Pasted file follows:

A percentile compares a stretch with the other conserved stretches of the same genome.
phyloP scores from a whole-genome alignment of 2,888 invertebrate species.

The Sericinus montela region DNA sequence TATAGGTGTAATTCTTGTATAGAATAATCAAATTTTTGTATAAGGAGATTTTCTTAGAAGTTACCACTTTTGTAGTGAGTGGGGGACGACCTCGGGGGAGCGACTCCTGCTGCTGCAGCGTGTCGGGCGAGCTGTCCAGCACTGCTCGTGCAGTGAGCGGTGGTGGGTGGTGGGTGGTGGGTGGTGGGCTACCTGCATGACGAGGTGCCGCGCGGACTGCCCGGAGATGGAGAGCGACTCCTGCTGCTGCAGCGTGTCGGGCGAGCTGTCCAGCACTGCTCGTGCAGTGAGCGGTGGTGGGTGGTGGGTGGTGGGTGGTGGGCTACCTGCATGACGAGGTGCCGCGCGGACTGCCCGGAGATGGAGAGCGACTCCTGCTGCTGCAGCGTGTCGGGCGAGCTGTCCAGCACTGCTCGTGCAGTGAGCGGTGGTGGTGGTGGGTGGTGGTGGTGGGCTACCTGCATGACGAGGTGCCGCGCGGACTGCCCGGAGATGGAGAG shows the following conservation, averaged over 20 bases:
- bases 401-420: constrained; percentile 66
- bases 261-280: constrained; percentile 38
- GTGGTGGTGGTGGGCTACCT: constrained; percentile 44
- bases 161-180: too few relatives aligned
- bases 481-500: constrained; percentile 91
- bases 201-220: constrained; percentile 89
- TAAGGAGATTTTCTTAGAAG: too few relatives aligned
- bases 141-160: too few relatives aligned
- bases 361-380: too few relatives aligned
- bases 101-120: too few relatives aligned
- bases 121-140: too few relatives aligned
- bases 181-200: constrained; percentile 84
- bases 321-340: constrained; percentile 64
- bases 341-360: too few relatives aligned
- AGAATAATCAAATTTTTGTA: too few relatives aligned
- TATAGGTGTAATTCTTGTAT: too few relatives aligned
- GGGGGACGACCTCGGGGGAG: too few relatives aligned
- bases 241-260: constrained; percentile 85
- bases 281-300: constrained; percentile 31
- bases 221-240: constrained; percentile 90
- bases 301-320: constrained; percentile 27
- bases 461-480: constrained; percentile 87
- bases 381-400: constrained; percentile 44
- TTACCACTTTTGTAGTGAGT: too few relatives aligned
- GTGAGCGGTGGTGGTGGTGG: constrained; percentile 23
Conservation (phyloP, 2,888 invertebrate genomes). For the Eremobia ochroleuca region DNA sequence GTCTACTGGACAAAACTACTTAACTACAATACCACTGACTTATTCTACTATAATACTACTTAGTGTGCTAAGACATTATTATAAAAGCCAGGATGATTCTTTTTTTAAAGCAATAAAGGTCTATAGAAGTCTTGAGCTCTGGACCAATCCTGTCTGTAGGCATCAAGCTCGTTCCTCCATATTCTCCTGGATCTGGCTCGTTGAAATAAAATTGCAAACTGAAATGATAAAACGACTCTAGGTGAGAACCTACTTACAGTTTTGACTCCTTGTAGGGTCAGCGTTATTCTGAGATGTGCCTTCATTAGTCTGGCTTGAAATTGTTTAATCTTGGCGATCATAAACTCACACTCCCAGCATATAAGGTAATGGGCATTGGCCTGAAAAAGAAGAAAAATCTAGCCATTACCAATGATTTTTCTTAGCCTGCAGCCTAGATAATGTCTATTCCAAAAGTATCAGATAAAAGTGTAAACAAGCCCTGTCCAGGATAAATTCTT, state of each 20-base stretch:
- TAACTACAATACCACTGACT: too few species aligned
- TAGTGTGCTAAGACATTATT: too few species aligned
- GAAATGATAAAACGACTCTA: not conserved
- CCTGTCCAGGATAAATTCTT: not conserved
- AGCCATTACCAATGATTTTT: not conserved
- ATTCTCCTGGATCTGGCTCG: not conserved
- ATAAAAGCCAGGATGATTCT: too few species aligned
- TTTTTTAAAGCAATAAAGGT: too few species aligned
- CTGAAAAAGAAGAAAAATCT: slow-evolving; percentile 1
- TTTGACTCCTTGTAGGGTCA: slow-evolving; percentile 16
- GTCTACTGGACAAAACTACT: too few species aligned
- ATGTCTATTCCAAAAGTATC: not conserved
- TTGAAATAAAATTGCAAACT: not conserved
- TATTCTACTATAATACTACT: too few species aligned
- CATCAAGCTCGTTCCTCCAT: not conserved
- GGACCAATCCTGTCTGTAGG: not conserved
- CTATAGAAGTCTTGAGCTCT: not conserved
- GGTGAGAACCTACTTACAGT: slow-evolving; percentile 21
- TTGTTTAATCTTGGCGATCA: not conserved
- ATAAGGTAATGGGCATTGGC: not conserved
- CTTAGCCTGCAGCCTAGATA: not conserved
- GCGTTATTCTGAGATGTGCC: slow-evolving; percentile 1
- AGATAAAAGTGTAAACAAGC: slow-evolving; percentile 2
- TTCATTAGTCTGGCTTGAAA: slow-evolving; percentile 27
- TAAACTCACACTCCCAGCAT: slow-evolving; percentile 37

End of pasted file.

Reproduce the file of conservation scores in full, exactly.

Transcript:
A percentile compares a stretch with the other conserved stretches of the same genome.
phyloP scores from a whole-genome alignment of 2,888 invertebrate species.

The Sericinus montela region DNA sequence TATAGGTGTAATTCTTGTATAGAATAATCAAATTTTTGTATAAGGAGATTTTCTTAGAAGTTACCACTTTTGTAGTGAGTGGGGGACGACCTCGGGGGAGCGACTCCTGCTGCTGCAGCGTGTCGGGCGAGCTGTCCAGCACTGCTCGTGCAGTGAGCGGTGGTGGGTGGTGGGTGGTGGGTGGTGGGCTACCTGCATGACGAGGTGCCGCGCGGACTGCCCGGAGATGGAGAGCGACTCCTGCTGCTGCAGCGTGTCGGGCGAGCTGTCCAGCACTGCTCGTGCAGTGAGCGGTGGTGGGTGGTGGGTGGTGGGTGGTGGGCTACCTGCATGACGAGGTGCCGCGCGGACTGCCCGGAGATGGAGAGCGACTCCTGCTGCTGCAGCGTGTCGGGCGAGCTGTCCAGCACTGCTCGTGCAGTGAGCGGTGGTGGTGGTGGGTGGTGGTGGTGGGCTACCTGCATGACGAGGTGCCGCGCGGACTGCCCGGAGATGGAGAG shows the following conservation, averaged over 20 bases:
- bases 401-420: constrained; percentile 66
- bases 261-280: constrained; percentile 38
- GTGGTGGTGGTGGGCTACCT: constrained; percentile 44
- bases 161-180: too few relatives aligned
- bases 481-500: constrained; percentile 91
- bases 201-220: constrained; percentile 89
- TAAGGAGATTTTCTTAGAAG: too few relatives aligned
- bases 141-160: too few relatives aligned
- bases 361-380: too few relatives aligned
- bases 101-120: too few relatives aligned
- bases 121-140: too few relatives aligned
- bases 181-200: constrained; percentile 84
- bases 321-340: constrained; percentile 64
- bases 341-360: too few relatives aligned
- AGAATAATCAAATTTTTGTA: too few relatives aligned
- TATAGGTGTAATTCTTGTAT: too few relatives aligned
- GGGGGACGACCTCGGGGGAG: too few relatives aligned
- bases 241-260: constrained; percentile 85
- bases 281-300: constrained; percentile 31
- bases 221-240: constrained; percentile 90
- bases 301-320: constrained; percentile 27
- bases 461-480: constrained; percentile 87
- bases 381-400: constrained; percentile 44
- TTACCACTTTTGTAGTGAGT: too few relatives aligned
- GTGAGCGGTGGTGGTGGTGG: constrained; percentile 23
Conservation (phyloP, 2,888 invertebrate genomes). For the Eremobia ochroleuca region DNA sequence GTCTACTGGACAAAACTACTTAACTACAATACCACTGACTTATTCTACTATAATACTACTTAGTGTGCTAAGACATTATTATAAAAGCCAGGATGATTCTTTTTTTAAAGCAATAAAGGTCTATAGAAGTCTTGAGCTCTGGACCAATCCTGTCTGTAGGCATCAAGCTCGTTCCTCCATATTCTCCTGGATCTGGCTCGTTGAAATAAAATTGCAAACTGAAATGATAAAACGACTCTAGGTGAGAACCTACTTACAGTTTTGACTCCTTGTAGGGTCAGCGTTATTCTGAGATGTGCCTTCATTAGTCTGGCTTGAAATTGTTTAATCTTGGCGATCATAAACTCACACTCCCAGCATATAAGGTAATGGGCATTGGCCTGAAAAAGAAGAAAAATCTAGCCATTACCAATGATTTTTCTTAGCCTGCAGCCTAGATAATGTCTATTCCAAAAGTATCAGATAAAAGTGTAAACAAGCCCTGTCCAGGATAAATTCTT, state of each 20-base stretch:
- TAACTACAATACCACTGACT: too few species aligned
- TAGTGTGCTAAGACATTATT: too few species aligned
- GAAATGATAAAACGACTCTA: not conserved
- CCTGTCCAGGATAAATTCTT: not conserved
- AGCCATTACCAATGATTTTT: not conserved
- ATTCTCCTGGATCTGGCTCG: not conserved
- ATAAAAGCCAGGATGATTCT: too few species aligned
- TTTTTTAAAGCAATAAAGGT: too few species aligned
- CTGAAAAAGAAGAAAAATCT: slow-evolving; percentile 1
- TTTGACTCCTTGTAGGGTCA: slow-evolving; percentile 16
- GTCTACTGGACAAAACTACT: too few species aligned
- ATGTCTATTCCAAAAGTATC: not conserved
- TTGAAATAAAATTGCAAACT: not conserved
- TATTCTACTATAATACTACT: too few species aligned
- CATCAAGCTCGTTCCTCCAT: not conserved
- GGACCAATCCTGTCTGTAGG: not conserved
- CTATAGAAGTCTTGAGCTCT: not conserved
- GGTGAGAACCTACTTACAGT: slow-evolving; percentile 21
- TTGTTTAATCTTGGCGATCA: not conserved
- ATAAGGTAATGGGCATTGGC: not conserved
- CTTAGCCTGCAGCCTAGATA: not conserved
- GCGTTATTCTGAGATGTGCC: slow-evolving; percentile 1
- AGATAAAAGTGTAAACAAGC: slow-evolving; percentile 2
- TTCATTAGTCTGGCTTGAAA: slow-evolving; percentile 27
- TAAACTCACACTCCCAGCAT: slow-evolving; percentile 37